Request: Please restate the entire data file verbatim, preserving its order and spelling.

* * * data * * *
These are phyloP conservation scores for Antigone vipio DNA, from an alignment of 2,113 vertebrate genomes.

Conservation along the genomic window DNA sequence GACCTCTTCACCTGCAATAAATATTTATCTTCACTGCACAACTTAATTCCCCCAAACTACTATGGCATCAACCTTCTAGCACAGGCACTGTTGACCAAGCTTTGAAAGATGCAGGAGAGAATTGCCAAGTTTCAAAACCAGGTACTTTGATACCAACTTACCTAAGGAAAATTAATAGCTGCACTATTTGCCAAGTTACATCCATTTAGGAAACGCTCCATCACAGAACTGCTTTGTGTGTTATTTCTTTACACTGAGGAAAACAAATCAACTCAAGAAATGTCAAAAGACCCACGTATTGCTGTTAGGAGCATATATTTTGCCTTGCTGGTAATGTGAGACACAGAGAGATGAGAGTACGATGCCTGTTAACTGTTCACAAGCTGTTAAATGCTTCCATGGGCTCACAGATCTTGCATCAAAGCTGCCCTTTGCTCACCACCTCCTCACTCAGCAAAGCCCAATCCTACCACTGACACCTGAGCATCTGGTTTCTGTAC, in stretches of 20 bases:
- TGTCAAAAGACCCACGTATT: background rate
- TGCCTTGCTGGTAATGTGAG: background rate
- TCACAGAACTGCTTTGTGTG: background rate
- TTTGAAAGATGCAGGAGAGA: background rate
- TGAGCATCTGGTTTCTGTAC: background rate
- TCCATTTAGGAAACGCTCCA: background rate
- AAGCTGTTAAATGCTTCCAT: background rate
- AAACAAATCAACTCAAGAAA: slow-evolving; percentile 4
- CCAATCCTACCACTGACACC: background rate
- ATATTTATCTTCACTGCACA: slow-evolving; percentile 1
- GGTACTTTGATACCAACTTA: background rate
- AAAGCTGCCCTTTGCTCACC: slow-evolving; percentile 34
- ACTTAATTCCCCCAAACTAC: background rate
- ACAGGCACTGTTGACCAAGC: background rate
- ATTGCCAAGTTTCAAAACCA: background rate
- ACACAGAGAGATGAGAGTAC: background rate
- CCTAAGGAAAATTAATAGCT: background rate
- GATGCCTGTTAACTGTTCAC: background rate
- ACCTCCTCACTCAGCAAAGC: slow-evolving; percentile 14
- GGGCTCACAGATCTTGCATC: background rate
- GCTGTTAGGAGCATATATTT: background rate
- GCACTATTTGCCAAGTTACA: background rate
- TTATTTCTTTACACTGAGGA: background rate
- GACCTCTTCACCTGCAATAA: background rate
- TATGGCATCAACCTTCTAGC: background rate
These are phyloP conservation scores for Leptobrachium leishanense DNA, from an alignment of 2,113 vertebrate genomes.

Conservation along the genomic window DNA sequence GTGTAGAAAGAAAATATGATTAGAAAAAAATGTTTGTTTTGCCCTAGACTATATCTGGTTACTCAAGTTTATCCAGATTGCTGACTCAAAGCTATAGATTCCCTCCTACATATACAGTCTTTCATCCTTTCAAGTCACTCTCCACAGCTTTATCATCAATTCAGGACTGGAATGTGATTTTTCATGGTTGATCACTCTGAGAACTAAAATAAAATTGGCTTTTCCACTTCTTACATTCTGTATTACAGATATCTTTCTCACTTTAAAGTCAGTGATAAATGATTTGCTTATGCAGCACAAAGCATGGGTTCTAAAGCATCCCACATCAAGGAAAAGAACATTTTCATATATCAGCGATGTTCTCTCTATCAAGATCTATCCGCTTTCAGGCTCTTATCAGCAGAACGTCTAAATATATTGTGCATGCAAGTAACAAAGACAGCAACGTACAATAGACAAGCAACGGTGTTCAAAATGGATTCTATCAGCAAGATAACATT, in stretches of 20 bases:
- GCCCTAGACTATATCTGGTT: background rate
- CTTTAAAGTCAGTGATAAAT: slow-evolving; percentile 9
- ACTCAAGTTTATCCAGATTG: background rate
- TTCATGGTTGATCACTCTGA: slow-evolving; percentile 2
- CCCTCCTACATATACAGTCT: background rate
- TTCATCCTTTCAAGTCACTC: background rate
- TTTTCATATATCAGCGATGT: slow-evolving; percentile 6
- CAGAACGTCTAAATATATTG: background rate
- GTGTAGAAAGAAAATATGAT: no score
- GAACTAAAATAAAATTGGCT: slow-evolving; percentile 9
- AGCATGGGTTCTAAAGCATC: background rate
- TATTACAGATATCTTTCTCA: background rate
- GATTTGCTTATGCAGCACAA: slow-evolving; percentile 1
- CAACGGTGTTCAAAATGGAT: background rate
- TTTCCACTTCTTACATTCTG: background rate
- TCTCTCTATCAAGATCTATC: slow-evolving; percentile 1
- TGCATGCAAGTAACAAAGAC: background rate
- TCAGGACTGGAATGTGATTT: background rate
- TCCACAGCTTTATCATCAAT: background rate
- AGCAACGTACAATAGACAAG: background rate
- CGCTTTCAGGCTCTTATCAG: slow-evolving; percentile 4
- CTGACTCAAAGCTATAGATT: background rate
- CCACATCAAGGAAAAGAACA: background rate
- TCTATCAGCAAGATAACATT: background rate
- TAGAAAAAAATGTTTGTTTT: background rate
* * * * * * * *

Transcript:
These are phyloP conservation scores for Antigone vipio DNA, from an alignment of 2,113 vertebrate genomes.

Conservation along the genomic window DNA sequence GACCTCTTCACCTGCAATAAATATTTATCTTCACTGCACAACTTAATTCCCCCAAACTACTATGGCATCAACCTTCTAGCACAGGCACTGTTGACCAAGCTTTGAAAGATGCAGGAGAGAATTGCCAAGTTTCAAAACCAGGTACTTTGATACCAACTTACCTAAGGAAAATTAATAGCTGCACTATTTGCCAAGTTACATCCATTTAGGAAACGCTCCATCACAGAACTGCTTTGTGTGTTATTTCTTTACACTGAGGAAAACAAATCAACTCAAGAAATGTCAAAAGACCCACGTATTGCTGTTAGGAGCATATATTTTGCCTTGCTGGTAATGTGAGACACAGAGAGATGAGAGTACGATGCCTGTTAACTGTTCACAAGCTGTTAAATGCTTCCATGGGCTCACAGATCTTGCATCAAAGCTGCCCTTTGCTCACCACCTCCTCACTCAGCAAAGCCCAATCCTACCACTGACACCTGAGCATCTGGTTTCTGTAC, in stretches of 20 bases:
- TGTCAAAAGACCCACGTATT: background rate
- TGCCTTGCTGGTAATGTGAG: background rate
- TCACAGAACTGCTTTGTGTG: background rate
- TTTGAAAGATGCAGGAGAGA: background rate
- TGAGCATCTGGTTTCTGTAC: background rate
- TCCATTTAGGAAACGCTCCA: background rate
- AAGCTGTTAAATGCTTCCAT: background rate
- AAACAAATCAACTCAAGAAA: slow-evolving; percentile 4
- CCAATCCTACCACTGACACC: background rate
- ATATTTATCTTCACTGCACA: slow-evolving; percentile 1
- GGTACTTTGATACCAACTTA: background rate
- AAAGCTGCCCTTTGCTCACC: slow-evolving; percentile 34
- ACTTAATTCCCCCAAACTAC: background rate
- ACAGGCACTGTTGACCAAGC: background rate
- ATTGCCAAGTTTCAAAACCA: background rate
- ACACAGAGAGATGAGAGTAC: background rate
- CCTAAGGAAAATTAATAGCT: background rate
- GATGCCTGTTAACTGTTCAC: background rate
- ACCTCCTCACTCAGCAAAGC: slow-evolving; percentile 14
- GGGCTCACAGATCTTGCATC: background rate
- GCTGTTAGGAGCATATATTT: background rate
- GCACTATTTGCCAAGTTACA: background rate
- TTATTTCTTTACACTGAGGA: background rate
- GACCTCTTCACCTGCAATAA: background rate
- TATGGCATCAACCTTCTAGC: background rate
These are phyloP conservation scores for Leptobrachium leishanense DNA, from an alignment of 2,113 vertebrate genomes.

Conservation along the genomic window DNA sequence GTGTAGAAAGAAAATATGATTAGAAAAAAATGTTTGTTTTGCCCTAGACTATATCTGGTTACTCAAGTTTATCCAGATTGCTGACTCAAAGCTATAGATTCCCTCCTACATATACAGTCTTTCATCCTTTCAAGTCACTCTCCACAGCTTTATCATCAATTCAGGACTGGAATGTGATTTTTCATGGTTGATCACTCTGAGAACTAAAATAAAATTGGCTTTTCCACTTCTTACATTCTGTATTACAGATATCTTTCTCACTTTAAAGTCAGTGATAAATGATTTGCTTATGCAGCACAAAGCATGGGTTCTAAAGCATCCCACATCAAGGAAAAGAACATTTTCATATATCAGCGATGTTCTCTCTATCAAGATCTATCCGCTTTCAGGCTCTTATCAGCAGAACGTCTAAATATATTGTGCATGCAAGTAACAAAGACAGCAACGTACAATAGACAAGCAACGGTGTTCAAAATGGATTCTATCAGCAAGATAACATT, in stretches of 20 bases:
- GCCCTAGACTATATCTGGTT: background rate
- CTTTAAAGTCAGTGATAAAT: slow-evolving; percentile 9
- ACTCAAGTTTATCCAGATTG: background rate
- TTCATGGTTGATCACTCTGA: slow-evolving; percentile 2
- CCCTCCTACATATACAGTCT: background rate
- TTCATCCTTTCAAGTCACTC: background rate
- TTTTCATATATCAGCGATGT: slow-evolving; percentile 6
- CAGAACGTCTAAATATATTG: background rate
- GTGTAGAAAGAAAATATGAT: no score
- GAACTAAAATAAAATTGGCT: slow-evolving; percentile 9
- AGCATGGGTTCTAAAGCATC: background rate
- TATTACAGATATCTTTCTCA: background rate
- GATTTGCTTATGCAGCACAA: slow-evolving; percentile 1
- CAACGGTGTTCAAAATGGAT: background rate
- TTTCCACTTCTTACATTCTG: background rate
- TCTCTCTATCAAGATCTATC: slow-evolving; percentile 1
- TGCATGCAAGTAACAAAGAC: background rate
- TCAGGACTGGAATGTGATTT: background rate
- TCCACAGCTTTATCATCAAT: background rate
- AGCAACGTACAATAGACAAG: background rate
- CGCTTTCAGGCTCTTATCAG: slow-evolving; percentile 4
- CTGACTCAAAGCTATAGATT: background rate
- CCACATCAAGGAAAAGAACA: background rate
- TCTATCAGCAAGATAACATT: background rate
- TAGAAAAAAATGTTTGTTTT: background rate